May 07 2011

On This Day In History May 7

This is your morning Open Thread. Pour your favorite beverage and review the past and comment on the future.

Find the past “On This Day in History” here.

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May 7 is the 127th day of the year (128th in leap years) in the Gregorian calendar. There are 238 days remaining until the end of the year.

On this day in 1824, the world premiere of Ludwig van Beethoven’s Ninth Symphony in Vienna, Austria. The performance is conducted by Michael Umlauf under the deaf composer’s supervision. It was Beethoven’s first appearance on stage in 12 years. Over the years the symphony has been performed for both political and non-political from the eve of Hitler’s birthday, to the celebration of the fall of the Berlin Wall in 1989, to the 1998 Winter Olympics in Nagano, Japan. The Ode to Joy was used as the anthem by Kosovo when it declared it’s independence in 2008.

 558 – In Constantinople, the dome of the Hagia Sophia collapses. Justinian I immediately orders that the dome be rebuilt.

1274 – In France, the Second Council of Lyons opens to regulate the election of the Pope.

1348 – Charles University in Prague (Universitas Carolina/Univerzita Karlova) is established as the first university in Central Europe.

1429 – Joan of Arc ends the Siege of Orleans, pulling an arrow from her own shoulder and returning, wounded, to lead the final charge. The victory marks a turning point in the Hundred Years’ War.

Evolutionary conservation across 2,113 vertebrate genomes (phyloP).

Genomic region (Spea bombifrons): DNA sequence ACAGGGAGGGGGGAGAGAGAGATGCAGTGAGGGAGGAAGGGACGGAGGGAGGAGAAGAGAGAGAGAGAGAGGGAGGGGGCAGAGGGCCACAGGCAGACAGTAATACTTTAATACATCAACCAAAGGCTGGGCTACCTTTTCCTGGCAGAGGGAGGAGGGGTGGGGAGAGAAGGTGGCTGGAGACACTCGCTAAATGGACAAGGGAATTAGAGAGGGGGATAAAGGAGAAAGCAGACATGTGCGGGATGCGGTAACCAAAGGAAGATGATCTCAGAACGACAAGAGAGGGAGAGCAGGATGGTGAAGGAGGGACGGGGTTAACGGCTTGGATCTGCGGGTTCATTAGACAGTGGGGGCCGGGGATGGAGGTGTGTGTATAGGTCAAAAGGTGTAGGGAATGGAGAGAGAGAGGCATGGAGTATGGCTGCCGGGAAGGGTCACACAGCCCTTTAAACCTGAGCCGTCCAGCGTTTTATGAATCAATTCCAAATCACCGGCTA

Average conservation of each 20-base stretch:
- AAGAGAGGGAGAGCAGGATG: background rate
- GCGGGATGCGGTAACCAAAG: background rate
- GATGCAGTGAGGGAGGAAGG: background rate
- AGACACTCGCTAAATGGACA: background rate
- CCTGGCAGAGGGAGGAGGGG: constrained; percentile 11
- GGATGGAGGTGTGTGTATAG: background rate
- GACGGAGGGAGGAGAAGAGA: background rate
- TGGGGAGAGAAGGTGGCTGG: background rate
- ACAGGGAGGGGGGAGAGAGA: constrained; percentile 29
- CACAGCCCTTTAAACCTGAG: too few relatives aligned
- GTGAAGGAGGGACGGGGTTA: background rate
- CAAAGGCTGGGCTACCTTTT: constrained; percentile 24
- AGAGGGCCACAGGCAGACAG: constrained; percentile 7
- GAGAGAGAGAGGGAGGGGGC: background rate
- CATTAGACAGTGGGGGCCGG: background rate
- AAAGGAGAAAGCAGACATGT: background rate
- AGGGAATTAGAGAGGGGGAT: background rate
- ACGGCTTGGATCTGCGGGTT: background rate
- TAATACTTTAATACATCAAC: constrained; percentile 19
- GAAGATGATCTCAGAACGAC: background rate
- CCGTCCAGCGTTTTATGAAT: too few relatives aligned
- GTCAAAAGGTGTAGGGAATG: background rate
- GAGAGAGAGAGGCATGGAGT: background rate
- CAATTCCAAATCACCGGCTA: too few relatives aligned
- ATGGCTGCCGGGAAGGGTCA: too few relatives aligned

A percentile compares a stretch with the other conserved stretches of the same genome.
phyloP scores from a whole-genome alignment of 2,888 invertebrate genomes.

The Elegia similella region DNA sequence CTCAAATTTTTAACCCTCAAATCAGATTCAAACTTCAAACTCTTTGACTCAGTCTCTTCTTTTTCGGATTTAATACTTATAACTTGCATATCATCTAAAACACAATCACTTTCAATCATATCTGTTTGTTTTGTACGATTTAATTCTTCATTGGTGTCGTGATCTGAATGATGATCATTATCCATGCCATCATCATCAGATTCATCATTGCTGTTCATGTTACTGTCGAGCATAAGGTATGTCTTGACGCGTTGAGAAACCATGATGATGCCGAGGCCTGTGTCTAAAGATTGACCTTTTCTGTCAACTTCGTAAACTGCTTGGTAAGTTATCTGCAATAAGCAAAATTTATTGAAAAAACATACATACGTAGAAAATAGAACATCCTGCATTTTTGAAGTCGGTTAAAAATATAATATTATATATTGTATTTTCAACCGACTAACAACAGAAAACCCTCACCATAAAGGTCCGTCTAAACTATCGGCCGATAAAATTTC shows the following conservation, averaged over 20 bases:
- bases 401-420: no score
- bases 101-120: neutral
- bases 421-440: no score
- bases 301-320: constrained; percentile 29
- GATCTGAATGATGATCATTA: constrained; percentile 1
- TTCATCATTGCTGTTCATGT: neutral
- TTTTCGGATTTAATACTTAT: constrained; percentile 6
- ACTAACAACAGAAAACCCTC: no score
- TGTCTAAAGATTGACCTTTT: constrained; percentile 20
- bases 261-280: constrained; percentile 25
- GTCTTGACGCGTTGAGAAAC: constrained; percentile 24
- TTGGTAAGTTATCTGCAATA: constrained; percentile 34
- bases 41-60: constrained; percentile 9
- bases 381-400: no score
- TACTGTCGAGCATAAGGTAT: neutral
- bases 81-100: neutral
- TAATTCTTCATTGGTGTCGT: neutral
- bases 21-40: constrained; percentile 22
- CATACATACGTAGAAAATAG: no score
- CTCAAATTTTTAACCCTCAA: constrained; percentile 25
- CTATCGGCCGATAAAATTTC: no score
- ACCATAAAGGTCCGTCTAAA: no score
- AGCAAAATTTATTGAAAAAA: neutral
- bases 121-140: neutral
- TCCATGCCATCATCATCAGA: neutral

1664 – Louis XIV of France inaugurates the Palace of Versailles.

1697 – Stockholm’s royal castle (dating back to medieval times) is destroyed by fire. It is replaced by the current Royal Palace in the eighteenth century.

1718 – The city of New Orleans is founded by Jean-Baptiste Le Moyne de Bienville.

1763 – Indian Wars: Pontiac’s Rebellion begins – Chief Pontiac begins the “Conspiracy of Pontiac” by attacking British forces at Fort Detroit.

1794 – French Revolution: Robespierre introduces the Cult of the Supreme Being in the National Convention as the new state religion of the French First Republic.

1824 – World premiere of Ludwig van Beethoven’s Ninth Symphony in Vienna, Austria. The performance is conducted by Michael Umlauf under the composer’s supervision.

1832 – The independence of Greece is recognized by the Treaty of London. Otto of Wittelsbach, Prince of Bavaria is chosen King.

1836 – The settlement of Mayaguez, Puerto Rico is elevated to the royal status of villa by the government of Spain.

1840 – The Great Natchez Tornado strikes Natchez, Mississippi killing 317 people. It is the second deadliest tornado in United States history.

1846 – The Cambridge Chronicle, America’s oldest surviving weekly newspaper, is published for the first time in Cambridge, Massachusetts

1847 – The American Medical Association is founded in Philadelphia, Pennsylvania.

1864 – American Civil War: The Army of the Potomac, under General Ulysses S. Grant, breaks off from the Battle of the Wilderness and moves southwards.

1895 – In Saint Petersburg, Russian scientist Alexander Stepanovich Popov demonstrates to the Russian Physical and Chemical Society his invention, the Popov lightning detector – a primitive radio receiver. In some parts of the former Soviet Union the anniversary of this day is celebrated as Radio Day.

1915 – World War I: German submarine SM U-20 sinks RMS Lusitania, killing 1,198 people including 128 Americans. Public reaction to the sinking turns many formerly pro-Germans in the United States against the German Empire.

1920 – Kiev Offensive: Polish troops led by Jozef Pilsudski and Edward Rydz-Smigly and assisted by a symbolic Ukrainian force capture Kiev only to be driven out by the Red Army counter-offensive a month later.